comes before the previous one because I have rarely heard this quoted (wonder why?) but it makes perfect sense.  You can only say so much and spend so much time with someone and at the end of the day it’s better to smile and walk away than to say keep fighting.  Jesus is not going to cast you to outer darkness because you did not win an argument (whatever we mean by “win” anyways).  Some people are just looking for an argument (even some people in the church) and they can’t seem to operate unless they are dissecting every statement you make and claim you purport.  In the context of Jesus speaking to disciples about pseudo-Christs and to not listen to them Jesus offers this proverbial statement: “Wherever there is a carcass, there the vultures will gather” (Matt. 24:28).  In context Jesus means that the disciples are to avoid people who believe that they are Christ and to avoid those who gather with them but I would suggest that we avoid all types of argumentation that lead us to the vultures.  Simple farm wisdom suggests that if one lingers around the hog pen too long eventually he or she will end up smelling like a hog.  It is best to, like Jesus suggested, shake the dust off our feet and move on (Matt. 10:14).  You did your best to talk/reason with them and God has not chosen you to reach out to them and perhaps someone else will be able to do it.  For some of us this is difficult because we are the ones who love arguing yet we call it “discussion” or “dialog.”  I think you love being right and want people to know it.  You can’t win everybody so move on!

So there are times when we answer people and times when we do not answer people but the point I want to make is that we need to make the best use of our time.

Song of Songs #1

July 27, 2010 — 2 Comments

I wrote a post a few months ago about sex (“Sex is Great!“) and the church’s need to have a theology on sex based on Scripture and a great springboard for such a discussion is the book Song of Songs in the Old Testament.  I am beginning a series of posts based on that book and eventually I will turn these posts into full class material to be taught to both youth (in the fall) and eventually adults (in the winter).  We will take this slowly and methodically.  Again, I would like to thank David Shannon, minister with the Mt. Juliet church of Christ, who opened my eyes to the need of teaching this book.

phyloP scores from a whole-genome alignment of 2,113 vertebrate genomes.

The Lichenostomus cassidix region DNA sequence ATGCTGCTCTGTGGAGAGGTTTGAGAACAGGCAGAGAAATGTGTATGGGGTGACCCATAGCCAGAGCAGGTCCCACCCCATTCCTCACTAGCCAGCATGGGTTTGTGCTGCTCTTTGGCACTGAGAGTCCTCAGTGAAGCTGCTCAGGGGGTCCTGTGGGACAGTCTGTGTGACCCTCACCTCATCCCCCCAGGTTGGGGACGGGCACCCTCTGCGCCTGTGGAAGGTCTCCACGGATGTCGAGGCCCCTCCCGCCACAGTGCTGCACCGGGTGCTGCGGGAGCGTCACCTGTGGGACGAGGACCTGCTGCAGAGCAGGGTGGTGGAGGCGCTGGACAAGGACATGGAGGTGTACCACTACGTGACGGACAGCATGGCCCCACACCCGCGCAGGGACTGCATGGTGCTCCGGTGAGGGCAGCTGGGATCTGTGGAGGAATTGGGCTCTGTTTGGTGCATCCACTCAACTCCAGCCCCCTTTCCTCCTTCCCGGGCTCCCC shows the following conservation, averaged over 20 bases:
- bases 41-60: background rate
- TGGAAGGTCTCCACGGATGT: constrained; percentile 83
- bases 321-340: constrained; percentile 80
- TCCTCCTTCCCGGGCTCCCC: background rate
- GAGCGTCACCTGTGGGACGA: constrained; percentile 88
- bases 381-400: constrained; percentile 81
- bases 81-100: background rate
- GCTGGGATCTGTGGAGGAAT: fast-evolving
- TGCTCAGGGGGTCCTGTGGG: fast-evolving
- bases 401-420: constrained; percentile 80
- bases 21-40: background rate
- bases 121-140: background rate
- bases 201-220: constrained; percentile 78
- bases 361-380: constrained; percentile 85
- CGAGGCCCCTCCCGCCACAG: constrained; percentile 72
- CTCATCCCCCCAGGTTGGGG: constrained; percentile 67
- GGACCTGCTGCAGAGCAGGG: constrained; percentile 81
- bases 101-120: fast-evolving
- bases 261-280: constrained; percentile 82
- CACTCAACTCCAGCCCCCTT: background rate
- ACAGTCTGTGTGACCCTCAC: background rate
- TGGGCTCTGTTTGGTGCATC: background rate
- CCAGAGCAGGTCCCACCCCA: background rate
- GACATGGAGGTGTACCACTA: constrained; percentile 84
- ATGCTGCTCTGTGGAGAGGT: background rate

2 Let him kiss me with the kisses of his mouth—for your love is more delightful than wine. 3 Pleasing is the fragrance of your perfumes; your name is like perfume poured out.  No wonder the maidens love you!  4 Take me away with you—let us hurry!  Let the king bring me into his chambers.


We rejoice and delight in you ;  we will praise your love more than wine.


How right they are to adore you!  5 Dark am I, yet lovely, O daughters of Jerusalem, dark like the tents of Kedar, like the tent curtains of Solomon. 6 Do not stare at me because I am dark, because I am darkened by the sun. mother’s sons were angry with me and made me take care of the vineyards; my own vineyard I have neglected. 7 Tell me, you whom I love, where you graze your flock and where you rest your sheep at midday. Why should I be like a veiled woman beside the flocks of your friends?

Something first you should notice is that the woman speaks most in the song.  This is rare in the Old Testament but not uncommon (see Ruth and Esther).  Something else you need to realize is how the woman jumps from the different senses: taste, touch, smell, sight and hearing.  All are utilized in the song and points to the power physical beauty has on an individual.  One scholar notes:  “Touch and taste combine with the sound of the words as they roll of the tongue.  The kisses on the mouth, the lovemaking, and the wine join together to provide readers with an introductory verse that plunges them into heady waters of this poem.  Here is no gradual acclimation, a step at a time, but rather a baptism by fire!  With the assonance of the sounds, the word pictures of kissing with desire, and lovemaking that can only be compared to the intense pleasure of drinking wine, the poet leaves the reader or listener in no doubt as to the direction she is taking.”[1]

There is so much to get into grammatically that the space is unavailable here so I suggest you see Richard Hess’ commentary referenced below.   I can’t help but to notice how much the woman values her appearance.  She is upset because the sun has darkened her skin but to her beloved she says that she is lovely but to the maidens she beckons them to not make snide remarks or look at her as if she is weird.  She is dark because of her devotion to her family.  A side note here—guys we need to be concerned about what we say about our spouses, girlfriends or those we are trying to “woo.”  Girls are concerned about their self-image and we always need to continually let them know how beautiful they are and how lovely their appearance is to us.  To the woman she was lovely in the man’s eyes but to the maidens the woman seemed a little more self-defensive.